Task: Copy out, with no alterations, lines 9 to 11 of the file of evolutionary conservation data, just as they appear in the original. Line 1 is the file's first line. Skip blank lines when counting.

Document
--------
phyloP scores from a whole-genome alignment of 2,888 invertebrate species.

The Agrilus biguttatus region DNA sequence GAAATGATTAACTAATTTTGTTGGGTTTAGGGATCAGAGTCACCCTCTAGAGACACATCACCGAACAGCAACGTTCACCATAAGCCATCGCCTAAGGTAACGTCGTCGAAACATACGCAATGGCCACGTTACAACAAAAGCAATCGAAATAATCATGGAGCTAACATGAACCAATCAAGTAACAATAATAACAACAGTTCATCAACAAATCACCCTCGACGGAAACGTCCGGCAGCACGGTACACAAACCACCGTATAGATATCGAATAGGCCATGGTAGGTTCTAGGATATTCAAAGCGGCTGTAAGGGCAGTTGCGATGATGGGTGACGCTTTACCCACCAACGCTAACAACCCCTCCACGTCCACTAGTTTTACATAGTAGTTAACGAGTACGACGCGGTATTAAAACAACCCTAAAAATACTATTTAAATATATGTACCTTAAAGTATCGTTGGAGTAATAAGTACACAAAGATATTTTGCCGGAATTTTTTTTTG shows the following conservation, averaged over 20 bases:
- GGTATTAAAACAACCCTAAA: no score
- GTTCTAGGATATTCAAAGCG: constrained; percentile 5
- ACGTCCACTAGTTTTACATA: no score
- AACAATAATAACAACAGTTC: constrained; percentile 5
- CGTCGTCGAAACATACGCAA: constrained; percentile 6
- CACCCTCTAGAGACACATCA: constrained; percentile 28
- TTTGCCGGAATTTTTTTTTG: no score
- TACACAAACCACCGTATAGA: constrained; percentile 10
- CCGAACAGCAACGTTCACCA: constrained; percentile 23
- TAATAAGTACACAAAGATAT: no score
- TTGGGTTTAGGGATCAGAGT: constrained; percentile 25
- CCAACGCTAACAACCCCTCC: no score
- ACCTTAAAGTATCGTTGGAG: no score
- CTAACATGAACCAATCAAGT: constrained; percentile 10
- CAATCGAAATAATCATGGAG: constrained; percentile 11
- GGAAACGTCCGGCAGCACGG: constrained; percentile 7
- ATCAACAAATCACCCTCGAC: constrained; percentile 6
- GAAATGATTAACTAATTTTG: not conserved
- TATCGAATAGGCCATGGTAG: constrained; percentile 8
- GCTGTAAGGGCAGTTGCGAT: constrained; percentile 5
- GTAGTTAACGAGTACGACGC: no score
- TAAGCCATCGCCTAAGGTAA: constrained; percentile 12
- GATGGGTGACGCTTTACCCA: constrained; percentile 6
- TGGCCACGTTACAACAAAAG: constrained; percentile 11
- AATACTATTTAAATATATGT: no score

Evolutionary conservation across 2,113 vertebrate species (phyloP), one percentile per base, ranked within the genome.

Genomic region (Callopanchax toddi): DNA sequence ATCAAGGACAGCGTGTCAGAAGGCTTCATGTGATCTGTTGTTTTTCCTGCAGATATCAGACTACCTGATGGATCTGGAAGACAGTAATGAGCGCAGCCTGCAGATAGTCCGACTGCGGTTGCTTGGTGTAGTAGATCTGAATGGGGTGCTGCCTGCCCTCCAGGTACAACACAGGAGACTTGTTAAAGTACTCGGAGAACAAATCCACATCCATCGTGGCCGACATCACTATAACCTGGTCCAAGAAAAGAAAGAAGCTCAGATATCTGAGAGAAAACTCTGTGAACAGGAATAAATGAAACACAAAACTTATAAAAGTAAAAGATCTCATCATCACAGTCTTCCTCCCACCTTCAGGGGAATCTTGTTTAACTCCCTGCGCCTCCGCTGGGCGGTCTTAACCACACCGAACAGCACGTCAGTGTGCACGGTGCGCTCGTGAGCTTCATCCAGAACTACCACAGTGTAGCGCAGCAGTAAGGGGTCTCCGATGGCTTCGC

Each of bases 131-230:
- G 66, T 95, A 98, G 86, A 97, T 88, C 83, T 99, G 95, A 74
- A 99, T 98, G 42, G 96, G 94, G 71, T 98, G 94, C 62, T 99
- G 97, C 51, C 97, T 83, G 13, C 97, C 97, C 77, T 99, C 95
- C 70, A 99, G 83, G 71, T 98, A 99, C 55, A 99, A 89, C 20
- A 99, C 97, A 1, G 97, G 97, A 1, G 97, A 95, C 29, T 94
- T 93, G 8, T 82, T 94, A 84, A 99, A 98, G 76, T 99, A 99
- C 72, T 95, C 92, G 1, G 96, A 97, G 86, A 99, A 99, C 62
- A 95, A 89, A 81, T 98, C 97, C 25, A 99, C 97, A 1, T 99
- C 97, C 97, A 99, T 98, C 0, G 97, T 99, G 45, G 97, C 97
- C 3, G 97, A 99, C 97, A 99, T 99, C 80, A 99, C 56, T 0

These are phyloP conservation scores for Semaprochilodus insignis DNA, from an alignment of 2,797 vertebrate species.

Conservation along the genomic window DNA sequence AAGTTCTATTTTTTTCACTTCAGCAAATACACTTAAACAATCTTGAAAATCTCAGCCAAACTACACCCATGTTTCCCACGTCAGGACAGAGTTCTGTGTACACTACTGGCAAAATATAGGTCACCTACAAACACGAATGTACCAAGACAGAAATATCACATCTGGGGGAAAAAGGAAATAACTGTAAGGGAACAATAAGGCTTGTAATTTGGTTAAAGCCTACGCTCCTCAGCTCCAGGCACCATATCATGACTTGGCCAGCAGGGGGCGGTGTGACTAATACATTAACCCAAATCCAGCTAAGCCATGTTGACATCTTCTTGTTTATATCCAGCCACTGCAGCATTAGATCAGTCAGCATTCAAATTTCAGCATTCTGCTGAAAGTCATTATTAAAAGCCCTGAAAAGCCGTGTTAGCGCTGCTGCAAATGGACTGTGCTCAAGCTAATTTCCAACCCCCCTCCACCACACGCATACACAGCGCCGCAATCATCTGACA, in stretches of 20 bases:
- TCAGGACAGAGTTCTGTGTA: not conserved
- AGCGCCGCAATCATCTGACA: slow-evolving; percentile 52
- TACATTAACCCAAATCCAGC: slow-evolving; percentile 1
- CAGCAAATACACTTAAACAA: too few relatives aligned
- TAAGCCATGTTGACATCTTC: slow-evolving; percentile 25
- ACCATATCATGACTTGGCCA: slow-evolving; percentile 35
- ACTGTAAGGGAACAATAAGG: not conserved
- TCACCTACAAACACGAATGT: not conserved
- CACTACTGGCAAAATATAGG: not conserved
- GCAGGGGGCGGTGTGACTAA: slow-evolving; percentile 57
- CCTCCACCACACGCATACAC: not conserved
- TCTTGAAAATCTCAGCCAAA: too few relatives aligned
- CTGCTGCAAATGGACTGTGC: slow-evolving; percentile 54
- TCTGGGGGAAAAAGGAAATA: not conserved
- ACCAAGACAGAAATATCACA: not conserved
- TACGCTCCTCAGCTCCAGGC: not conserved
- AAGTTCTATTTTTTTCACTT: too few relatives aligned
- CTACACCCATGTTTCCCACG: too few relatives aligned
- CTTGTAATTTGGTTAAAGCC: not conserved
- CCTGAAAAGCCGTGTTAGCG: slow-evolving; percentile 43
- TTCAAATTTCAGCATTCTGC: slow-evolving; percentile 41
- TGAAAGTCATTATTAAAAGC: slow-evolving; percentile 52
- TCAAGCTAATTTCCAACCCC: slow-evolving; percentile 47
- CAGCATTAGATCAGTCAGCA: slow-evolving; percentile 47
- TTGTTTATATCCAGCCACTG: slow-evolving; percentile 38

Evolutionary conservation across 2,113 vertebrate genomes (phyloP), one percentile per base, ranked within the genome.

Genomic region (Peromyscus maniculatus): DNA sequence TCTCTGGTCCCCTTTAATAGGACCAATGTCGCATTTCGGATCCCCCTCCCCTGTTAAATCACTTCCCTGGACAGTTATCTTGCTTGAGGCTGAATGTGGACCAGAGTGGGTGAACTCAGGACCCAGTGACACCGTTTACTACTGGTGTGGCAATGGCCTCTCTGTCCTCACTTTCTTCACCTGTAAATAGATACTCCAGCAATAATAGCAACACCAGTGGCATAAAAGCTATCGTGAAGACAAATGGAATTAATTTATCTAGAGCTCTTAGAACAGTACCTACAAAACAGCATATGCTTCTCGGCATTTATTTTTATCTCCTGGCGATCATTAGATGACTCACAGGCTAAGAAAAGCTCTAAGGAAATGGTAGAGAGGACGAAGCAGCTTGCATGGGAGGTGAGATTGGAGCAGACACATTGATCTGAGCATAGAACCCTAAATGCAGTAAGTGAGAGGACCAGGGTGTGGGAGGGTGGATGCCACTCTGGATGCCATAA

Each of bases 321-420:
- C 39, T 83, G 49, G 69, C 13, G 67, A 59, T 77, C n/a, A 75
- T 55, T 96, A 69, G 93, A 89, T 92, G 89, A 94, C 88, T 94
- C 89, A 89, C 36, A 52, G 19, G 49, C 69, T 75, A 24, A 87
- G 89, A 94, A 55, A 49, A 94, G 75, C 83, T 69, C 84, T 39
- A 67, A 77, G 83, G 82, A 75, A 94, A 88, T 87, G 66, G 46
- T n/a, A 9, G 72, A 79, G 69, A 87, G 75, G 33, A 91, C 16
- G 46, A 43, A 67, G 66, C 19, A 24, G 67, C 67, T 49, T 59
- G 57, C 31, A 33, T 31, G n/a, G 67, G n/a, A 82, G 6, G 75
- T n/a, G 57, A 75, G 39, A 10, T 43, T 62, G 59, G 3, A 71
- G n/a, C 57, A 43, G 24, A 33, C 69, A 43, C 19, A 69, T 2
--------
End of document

- TTTGCCGGAATTTTTTTTTG: no score
- TACACAAACCACCGTATAGA: constrained; percentile 10
- CCGAACAGCAACGTTCACCA: constrained; percentile 23